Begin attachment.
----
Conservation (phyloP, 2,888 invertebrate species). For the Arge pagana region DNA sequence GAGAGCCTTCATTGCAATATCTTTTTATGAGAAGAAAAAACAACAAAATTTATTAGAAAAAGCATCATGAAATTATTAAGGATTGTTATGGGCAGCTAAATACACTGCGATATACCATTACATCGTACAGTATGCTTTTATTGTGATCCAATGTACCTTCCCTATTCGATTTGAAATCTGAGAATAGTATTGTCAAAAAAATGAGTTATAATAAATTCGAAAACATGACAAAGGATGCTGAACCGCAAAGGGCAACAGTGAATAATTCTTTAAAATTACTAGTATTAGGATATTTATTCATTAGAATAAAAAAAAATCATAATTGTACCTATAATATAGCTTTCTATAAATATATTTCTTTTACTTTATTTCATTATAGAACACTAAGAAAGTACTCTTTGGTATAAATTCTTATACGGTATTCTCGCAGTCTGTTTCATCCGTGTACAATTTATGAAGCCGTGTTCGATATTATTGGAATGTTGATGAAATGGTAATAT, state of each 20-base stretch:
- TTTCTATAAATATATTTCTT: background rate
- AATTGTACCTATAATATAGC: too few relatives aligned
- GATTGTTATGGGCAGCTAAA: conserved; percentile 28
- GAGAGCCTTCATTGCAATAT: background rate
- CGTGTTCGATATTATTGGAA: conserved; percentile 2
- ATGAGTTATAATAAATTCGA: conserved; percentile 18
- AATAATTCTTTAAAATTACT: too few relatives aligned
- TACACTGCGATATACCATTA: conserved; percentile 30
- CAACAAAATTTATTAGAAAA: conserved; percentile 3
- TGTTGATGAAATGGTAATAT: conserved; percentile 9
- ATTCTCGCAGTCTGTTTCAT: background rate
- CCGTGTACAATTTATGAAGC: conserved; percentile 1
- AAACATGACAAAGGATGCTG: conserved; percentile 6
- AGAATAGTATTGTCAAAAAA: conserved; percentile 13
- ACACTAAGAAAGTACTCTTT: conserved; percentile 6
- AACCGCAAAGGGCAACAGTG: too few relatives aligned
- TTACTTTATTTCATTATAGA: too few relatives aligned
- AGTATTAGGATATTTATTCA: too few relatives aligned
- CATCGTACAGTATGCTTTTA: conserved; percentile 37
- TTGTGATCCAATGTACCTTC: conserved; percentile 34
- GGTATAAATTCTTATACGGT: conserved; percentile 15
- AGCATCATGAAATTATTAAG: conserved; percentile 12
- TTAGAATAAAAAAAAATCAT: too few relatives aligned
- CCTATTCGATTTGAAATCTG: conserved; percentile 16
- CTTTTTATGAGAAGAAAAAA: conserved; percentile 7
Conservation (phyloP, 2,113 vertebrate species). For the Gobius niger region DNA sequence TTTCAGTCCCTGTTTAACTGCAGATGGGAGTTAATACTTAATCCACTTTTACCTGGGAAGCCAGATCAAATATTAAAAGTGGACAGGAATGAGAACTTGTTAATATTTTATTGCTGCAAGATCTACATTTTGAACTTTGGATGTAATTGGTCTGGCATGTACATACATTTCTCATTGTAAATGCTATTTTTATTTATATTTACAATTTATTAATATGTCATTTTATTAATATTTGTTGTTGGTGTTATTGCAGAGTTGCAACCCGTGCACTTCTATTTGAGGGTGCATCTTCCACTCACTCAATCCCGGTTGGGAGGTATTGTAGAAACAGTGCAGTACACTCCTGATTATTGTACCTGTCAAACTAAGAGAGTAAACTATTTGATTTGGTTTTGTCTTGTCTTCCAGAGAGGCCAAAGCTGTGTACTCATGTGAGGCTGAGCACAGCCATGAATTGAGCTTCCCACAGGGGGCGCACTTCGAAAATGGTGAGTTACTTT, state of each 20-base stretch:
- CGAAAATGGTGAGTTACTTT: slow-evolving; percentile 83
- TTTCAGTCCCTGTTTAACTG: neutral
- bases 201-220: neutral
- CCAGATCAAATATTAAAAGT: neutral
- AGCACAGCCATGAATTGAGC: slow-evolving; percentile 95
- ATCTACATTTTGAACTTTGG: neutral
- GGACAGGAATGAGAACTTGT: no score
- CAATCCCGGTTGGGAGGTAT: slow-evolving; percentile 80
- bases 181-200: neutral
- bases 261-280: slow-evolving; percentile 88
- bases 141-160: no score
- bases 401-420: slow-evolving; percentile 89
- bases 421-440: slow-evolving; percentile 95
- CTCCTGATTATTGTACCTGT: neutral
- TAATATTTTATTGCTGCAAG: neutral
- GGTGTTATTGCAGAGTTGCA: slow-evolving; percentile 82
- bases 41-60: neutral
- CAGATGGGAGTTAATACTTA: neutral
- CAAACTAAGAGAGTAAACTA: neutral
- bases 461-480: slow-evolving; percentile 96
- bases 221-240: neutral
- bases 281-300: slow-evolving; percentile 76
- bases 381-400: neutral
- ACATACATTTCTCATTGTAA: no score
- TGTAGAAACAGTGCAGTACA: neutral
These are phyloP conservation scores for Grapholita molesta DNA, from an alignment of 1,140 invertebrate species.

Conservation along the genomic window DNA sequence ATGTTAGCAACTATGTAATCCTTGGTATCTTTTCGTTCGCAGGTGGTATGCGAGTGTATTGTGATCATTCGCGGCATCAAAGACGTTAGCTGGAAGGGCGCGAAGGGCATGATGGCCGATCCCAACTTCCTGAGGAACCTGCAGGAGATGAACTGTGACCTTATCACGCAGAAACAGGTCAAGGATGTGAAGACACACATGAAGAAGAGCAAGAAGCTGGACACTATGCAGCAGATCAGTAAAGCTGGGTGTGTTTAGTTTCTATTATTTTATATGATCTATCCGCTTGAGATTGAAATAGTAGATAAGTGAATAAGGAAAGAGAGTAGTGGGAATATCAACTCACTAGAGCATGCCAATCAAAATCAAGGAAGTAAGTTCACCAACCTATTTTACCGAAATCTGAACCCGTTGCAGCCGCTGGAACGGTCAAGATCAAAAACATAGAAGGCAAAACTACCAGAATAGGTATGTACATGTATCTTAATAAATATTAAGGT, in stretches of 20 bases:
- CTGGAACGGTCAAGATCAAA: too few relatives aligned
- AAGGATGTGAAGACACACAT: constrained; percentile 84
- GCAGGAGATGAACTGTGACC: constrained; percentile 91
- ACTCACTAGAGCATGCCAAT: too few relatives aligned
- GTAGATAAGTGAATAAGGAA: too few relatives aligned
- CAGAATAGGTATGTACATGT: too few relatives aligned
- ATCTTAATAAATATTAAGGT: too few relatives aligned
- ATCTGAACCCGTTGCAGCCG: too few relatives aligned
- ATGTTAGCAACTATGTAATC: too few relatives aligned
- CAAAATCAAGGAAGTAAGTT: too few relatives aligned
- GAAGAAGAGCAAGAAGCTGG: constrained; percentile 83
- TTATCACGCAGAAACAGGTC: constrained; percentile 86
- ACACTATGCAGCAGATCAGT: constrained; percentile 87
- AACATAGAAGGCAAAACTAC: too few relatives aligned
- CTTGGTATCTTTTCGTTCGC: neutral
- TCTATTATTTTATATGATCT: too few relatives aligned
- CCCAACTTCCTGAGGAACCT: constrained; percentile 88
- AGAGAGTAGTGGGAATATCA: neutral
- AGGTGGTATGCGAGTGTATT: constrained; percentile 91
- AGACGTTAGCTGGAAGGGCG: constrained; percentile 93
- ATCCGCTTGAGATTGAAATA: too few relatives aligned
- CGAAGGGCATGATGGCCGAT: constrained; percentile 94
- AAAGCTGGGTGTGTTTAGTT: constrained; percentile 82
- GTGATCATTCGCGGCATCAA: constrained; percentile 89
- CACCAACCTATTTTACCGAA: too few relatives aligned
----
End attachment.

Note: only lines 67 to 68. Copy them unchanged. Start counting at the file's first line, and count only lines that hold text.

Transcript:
- ACACTATGCAGCAGATCAGT: constrained; percentile 87
- AACATAGAAGGCAAAACTAC: too few relatives aligned